US takes steps to stop China’s abuse of Uyghurs — as should other countries
On May 27, the House of Representatives passed the Uyghur Human Rights Policy Act of 2020, voting overwhelmingly to sanction Chinese government officials responsible for internment camps in Xinjiang, where more than 1 million ethnic Muslims are forcibly detained. The legislation condemns the Chinese Communist Party for the detention centers and recommends a tougher response to human rights abuses suffered by Uyghurs, ethnic Kazakhs and other Muslim minorities.
In a floor speech, House Speaker Nancy Pelosi (D-Calif.) called out Beijing’s “barbarous actions” targeting the Uyghur people, calling the human rights abuses an outrage to the collective conscience of the world. She declared that the persecuted in Xinjiang are not forgotten, even though Chinese Communist officials might tell them they are. Once he signs the bill, President Trump will have 180 days to submit a report to Congress identifying Chinese nationals and government officials who are responsible for carrying out torture against the Uyghurs, Kazakhs, Kyrgyz or other Muslims in China.
The legislation requires the administration to sanction those identified by blocking their access to any property in the United States and denying them permission to enter the country. It states that U.S. policy toward China should be linked to China’s ending the concentration camps, releasing its political prisoners, ceasing its mass surveillance of citizens, and ending human rights abuses and severe restrictions of religious and cultural practices in Xinjiang.
It also requires a series of reports from U.S. government agencies including the State Department and intelligence community on the situation in Xinjiang, as well as efforts to protect ethnic Uyghurs in the U.S. who may be experiencing harassment or intimidation by China. This requirement reminds us that the Chinese government has a history of repressing minority groups in western China, denying them civil, political and religious freedoms, as well as freedom of expression, fair trials and movement rights.
The people confined in internment camps over the past few years have described political indoctrination, torture, beatings, food deprivation and denial of religious, cultural and linguistic freedoms. Minorities with citizenship of other countries complain about threats and harassment from Chinese officials. In testimony at a 2018 congressional hearing, Mihrigul Tursun, an ethnic Uyghur, recalled her horror at the torture and sexual abuse she endured in the detention camp. Her Chinese jailers pinned her to a table and allowed electrical currents to course through her body, and they mocked her belief in God, she said.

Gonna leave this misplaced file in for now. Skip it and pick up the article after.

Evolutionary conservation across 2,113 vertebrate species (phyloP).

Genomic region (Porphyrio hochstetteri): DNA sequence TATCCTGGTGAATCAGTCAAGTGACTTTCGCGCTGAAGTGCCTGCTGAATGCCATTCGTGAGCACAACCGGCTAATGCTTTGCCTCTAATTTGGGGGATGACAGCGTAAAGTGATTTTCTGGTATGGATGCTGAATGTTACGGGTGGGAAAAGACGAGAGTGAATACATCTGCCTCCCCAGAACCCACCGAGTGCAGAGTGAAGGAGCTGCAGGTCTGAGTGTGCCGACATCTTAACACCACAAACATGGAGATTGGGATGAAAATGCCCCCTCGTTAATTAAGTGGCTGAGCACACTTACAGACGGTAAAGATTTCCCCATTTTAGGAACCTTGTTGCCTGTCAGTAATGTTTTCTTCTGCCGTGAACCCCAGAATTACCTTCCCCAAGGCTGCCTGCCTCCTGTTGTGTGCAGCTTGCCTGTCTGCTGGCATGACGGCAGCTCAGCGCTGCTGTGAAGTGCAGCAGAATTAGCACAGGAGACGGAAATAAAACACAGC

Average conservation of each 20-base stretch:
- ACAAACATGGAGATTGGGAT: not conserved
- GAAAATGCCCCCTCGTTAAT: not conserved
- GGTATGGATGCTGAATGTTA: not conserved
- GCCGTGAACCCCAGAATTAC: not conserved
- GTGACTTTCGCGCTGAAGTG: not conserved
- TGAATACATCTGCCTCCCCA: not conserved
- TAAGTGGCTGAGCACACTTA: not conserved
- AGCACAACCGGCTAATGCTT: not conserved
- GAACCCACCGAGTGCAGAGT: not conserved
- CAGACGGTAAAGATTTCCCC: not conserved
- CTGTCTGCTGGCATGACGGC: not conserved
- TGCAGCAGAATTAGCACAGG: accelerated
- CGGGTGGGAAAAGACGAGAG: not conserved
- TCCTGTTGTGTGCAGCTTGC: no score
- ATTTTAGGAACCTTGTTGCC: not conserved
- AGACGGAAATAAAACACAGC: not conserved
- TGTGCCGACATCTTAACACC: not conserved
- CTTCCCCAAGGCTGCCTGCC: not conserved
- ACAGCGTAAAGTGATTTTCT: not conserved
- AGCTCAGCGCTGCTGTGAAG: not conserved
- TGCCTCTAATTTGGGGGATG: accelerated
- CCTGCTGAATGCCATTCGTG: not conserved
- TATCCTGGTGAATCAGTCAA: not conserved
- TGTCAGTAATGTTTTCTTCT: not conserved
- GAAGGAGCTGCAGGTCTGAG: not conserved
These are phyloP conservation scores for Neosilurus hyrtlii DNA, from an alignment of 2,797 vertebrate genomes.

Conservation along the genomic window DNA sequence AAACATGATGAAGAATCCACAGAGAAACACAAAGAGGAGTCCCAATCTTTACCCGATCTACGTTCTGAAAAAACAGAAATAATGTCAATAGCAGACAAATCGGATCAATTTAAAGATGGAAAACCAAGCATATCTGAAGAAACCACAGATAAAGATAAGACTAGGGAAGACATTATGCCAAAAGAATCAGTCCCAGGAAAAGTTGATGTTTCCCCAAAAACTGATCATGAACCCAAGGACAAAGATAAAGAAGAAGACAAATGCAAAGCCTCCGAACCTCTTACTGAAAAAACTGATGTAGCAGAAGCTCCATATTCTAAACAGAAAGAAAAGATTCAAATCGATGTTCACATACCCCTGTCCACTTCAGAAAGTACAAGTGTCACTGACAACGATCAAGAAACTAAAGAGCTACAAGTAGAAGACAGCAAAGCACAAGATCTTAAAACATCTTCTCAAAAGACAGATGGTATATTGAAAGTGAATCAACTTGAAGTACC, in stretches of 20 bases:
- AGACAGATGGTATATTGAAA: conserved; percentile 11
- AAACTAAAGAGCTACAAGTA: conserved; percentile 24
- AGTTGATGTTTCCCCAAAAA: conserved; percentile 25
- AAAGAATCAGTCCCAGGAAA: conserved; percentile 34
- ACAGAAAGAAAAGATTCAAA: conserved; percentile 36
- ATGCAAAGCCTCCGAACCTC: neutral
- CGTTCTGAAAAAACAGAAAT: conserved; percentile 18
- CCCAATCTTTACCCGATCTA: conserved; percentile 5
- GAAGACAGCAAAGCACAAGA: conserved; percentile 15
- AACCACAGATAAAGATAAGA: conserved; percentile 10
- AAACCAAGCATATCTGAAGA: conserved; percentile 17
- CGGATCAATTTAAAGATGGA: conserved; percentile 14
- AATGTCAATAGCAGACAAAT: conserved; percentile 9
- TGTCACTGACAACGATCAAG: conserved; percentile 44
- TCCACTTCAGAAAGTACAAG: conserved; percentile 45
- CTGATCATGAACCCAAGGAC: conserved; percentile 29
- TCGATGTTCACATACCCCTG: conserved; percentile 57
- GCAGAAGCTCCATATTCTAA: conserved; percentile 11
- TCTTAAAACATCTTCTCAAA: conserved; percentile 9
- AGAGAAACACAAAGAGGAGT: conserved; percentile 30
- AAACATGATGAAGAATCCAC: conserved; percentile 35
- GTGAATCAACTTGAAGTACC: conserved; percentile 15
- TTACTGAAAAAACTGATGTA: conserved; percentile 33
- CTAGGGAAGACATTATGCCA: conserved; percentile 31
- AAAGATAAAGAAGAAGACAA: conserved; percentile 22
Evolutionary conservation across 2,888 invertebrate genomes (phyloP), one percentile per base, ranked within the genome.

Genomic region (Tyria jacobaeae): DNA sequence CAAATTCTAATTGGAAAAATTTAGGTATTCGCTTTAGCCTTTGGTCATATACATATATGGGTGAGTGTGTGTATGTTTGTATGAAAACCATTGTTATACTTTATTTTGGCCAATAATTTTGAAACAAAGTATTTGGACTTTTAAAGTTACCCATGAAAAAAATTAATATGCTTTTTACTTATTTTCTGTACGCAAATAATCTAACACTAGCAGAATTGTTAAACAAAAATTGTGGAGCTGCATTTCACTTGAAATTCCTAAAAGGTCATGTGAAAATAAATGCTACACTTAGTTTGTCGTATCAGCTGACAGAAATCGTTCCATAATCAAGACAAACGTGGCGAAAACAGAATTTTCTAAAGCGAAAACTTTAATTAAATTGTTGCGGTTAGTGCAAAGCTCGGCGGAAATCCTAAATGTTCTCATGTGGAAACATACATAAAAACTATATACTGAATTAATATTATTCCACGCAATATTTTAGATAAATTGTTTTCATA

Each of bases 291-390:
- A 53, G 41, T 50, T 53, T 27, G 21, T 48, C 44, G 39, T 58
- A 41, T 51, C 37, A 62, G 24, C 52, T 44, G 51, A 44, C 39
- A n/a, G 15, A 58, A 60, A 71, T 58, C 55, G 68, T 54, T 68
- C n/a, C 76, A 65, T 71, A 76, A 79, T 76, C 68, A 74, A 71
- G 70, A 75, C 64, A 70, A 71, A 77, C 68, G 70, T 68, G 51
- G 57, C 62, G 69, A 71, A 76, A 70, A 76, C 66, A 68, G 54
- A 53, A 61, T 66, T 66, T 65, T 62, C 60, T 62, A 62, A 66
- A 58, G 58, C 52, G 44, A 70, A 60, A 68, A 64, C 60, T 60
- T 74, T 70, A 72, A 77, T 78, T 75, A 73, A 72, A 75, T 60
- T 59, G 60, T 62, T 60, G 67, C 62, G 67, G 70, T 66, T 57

China initially denied the presence of such camps, and even now tries to portray them as vocational training centers. The Chinese government has used lies, censorship and economic coercion to stop discussion of the camps. But documents leaked to the New York Times and the International Consortium of Investigative Journalists have exposed Chinese brutality and China’s plan to erase the influence of Islam in western China by bulldozing mosques. In the leaked documents, Chinese officials advocated for showing “absolutely no mercy” in dealing with Uyghurs and other ethnic Muslims. In a speech, Chinese leader Xi Jinping said the People’s Republic must wield its weapons without hesitation. In February 2017, he told police officers and troops in Ürümqi, the capital Xinjiang, to prepare for an obliterating offensive.
By passing the legislation, U.S. lawmakers have shown “true global leadership,” said Uyghur Human Rights Project Executive Director Omer Kanat. He urged the rest of the free world to take note and to take action to end the Chinese government’s atrocities in Xinjiang. The U.S. Commerce Department’s Bureau of Industry and Security in May added nine more Chinese companies to the 28 entities it listed in October 2019 for involvement in human rights abuses against ethnic Muslims, including forced labor to construct China’s high-tech police state or produce products.
These are the sort of actions the U.S. should take. According to a study by our organization, Citizen Power Initiatives for China, China has created a “cotton gulag” in the Xinjiang Uyghur Autonomous Region. The region produces 84 percent of China’s cotton output, and is a primary supplier and exporter of cotton, textiles and apparel products. Xinjiang is also home to a large percentage of China’s prison population and these inmates serve as a slave labor force in cotton production, from cotton field reclamation to planting, harvesting, processing and garment making.
We commend the Commerce Department for continuing to take steps to respond effectively to the ongoing human rights crisis in Xinjiang. It is encouraging that the Inter-Parliamentary Alliance on China was established recently by democratic countries — a significant step toward confronting China collectively on its human rights abuses and other important issues. We hope the other democracies follow the U.S. lead in pursuing actions against China for its atrocities against ethnic minorities.
Jianli Yang is founder and president of Citizen Power Initiatives for China, a Tiananmen Massacre survivor, and a former political prisoner in China.
Lianchao Han is vice president of Citizen Power Initiatives for China. After the Tiananmen Square Massacre in 1989, he was one of the founders of the Independent Federation of Chinese Students and Scholars. He worked in the U.S. Senate for 12 years, as legislative counsel and policy director for three senators.